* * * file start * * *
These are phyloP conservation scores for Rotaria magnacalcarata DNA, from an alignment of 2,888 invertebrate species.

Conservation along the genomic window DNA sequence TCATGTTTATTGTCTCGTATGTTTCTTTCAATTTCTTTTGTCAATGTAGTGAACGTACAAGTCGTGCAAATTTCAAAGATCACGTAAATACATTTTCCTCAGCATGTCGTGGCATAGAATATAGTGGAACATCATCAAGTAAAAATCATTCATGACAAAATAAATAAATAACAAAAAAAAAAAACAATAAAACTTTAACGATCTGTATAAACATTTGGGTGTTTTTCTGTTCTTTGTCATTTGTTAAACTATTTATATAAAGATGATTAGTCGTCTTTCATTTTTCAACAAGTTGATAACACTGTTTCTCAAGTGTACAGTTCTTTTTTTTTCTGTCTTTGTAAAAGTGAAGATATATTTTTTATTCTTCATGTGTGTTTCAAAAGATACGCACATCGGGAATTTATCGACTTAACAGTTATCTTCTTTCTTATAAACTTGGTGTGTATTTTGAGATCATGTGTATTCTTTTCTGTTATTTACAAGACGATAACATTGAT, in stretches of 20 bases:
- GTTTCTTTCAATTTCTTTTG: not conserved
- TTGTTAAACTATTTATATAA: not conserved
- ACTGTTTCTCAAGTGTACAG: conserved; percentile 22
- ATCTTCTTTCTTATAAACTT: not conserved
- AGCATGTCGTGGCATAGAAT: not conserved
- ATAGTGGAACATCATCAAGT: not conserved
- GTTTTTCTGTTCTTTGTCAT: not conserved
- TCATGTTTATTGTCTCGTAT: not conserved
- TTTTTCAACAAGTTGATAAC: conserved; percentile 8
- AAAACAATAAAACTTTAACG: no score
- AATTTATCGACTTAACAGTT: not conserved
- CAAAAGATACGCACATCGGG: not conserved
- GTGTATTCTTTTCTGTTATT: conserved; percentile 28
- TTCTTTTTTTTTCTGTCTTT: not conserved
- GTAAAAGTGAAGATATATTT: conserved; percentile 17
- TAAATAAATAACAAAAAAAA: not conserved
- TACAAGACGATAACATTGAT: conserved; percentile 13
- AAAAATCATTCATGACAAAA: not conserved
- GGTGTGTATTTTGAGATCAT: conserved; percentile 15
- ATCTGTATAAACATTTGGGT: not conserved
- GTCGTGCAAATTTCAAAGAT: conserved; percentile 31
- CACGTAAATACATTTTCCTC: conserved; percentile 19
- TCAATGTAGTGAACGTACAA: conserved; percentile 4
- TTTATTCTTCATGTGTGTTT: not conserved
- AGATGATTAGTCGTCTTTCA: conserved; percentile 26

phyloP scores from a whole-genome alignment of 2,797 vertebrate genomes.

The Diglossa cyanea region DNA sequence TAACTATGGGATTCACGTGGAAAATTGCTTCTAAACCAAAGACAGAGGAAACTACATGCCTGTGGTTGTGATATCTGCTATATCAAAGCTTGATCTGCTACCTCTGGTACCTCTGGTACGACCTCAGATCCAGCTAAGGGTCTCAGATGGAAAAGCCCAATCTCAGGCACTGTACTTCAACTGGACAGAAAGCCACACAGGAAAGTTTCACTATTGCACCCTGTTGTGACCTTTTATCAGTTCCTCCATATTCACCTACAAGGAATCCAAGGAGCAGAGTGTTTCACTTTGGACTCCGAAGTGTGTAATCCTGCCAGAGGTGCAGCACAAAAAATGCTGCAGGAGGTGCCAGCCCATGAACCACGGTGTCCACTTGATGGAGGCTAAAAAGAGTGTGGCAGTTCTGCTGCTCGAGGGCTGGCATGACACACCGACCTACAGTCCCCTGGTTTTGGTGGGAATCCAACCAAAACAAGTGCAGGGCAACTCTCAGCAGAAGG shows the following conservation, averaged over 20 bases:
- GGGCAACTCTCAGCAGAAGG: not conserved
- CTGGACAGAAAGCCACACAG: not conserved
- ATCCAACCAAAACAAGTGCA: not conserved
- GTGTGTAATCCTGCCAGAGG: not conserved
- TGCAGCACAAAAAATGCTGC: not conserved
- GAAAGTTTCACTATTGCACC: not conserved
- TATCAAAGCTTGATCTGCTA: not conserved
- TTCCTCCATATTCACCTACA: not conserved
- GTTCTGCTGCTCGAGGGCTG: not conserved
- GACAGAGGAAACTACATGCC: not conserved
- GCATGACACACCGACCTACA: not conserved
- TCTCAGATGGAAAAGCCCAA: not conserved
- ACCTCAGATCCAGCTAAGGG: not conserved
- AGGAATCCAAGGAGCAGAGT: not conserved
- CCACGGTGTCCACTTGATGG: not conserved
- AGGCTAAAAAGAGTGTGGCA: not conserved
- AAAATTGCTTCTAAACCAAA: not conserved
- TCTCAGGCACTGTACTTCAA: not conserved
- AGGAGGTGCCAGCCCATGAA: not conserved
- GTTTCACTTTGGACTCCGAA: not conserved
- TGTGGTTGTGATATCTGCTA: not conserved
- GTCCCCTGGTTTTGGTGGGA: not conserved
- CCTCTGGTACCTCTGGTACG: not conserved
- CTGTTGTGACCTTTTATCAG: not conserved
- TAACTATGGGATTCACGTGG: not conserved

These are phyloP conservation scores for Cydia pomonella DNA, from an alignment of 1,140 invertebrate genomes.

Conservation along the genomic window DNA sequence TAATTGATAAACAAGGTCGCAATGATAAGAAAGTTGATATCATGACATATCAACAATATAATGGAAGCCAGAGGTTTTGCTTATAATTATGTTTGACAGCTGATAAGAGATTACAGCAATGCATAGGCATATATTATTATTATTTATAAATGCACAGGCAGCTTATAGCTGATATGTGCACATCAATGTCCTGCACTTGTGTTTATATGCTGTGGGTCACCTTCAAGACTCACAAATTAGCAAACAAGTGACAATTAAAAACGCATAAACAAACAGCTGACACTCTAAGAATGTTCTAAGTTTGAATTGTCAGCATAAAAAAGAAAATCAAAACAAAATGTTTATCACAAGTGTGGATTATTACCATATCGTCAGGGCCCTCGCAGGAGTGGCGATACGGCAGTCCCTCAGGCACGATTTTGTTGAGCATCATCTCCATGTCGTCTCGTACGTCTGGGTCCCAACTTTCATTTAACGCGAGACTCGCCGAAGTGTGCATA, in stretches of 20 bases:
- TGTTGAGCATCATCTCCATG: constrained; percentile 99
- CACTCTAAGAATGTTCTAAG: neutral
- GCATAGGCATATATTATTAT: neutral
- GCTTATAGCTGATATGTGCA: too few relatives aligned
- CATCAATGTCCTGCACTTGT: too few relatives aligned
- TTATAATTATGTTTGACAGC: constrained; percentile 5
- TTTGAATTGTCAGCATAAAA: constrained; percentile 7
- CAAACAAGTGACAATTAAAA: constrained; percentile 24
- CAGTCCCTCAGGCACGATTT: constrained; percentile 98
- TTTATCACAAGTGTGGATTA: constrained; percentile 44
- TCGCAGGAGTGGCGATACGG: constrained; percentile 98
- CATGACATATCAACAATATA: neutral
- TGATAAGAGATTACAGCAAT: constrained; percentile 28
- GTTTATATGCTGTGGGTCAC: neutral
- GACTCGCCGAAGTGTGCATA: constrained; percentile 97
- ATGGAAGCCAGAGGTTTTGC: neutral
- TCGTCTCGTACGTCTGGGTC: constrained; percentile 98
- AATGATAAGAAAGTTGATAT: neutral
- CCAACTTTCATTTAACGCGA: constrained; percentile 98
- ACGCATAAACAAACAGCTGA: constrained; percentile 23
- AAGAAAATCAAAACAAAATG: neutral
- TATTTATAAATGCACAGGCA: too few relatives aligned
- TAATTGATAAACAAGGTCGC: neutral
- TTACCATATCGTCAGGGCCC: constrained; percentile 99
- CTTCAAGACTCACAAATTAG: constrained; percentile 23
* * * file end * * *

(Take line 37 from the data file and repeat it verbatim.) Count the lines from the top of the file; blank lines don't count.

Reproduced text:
- TTCCTCCATATTCACCTACA: not conserved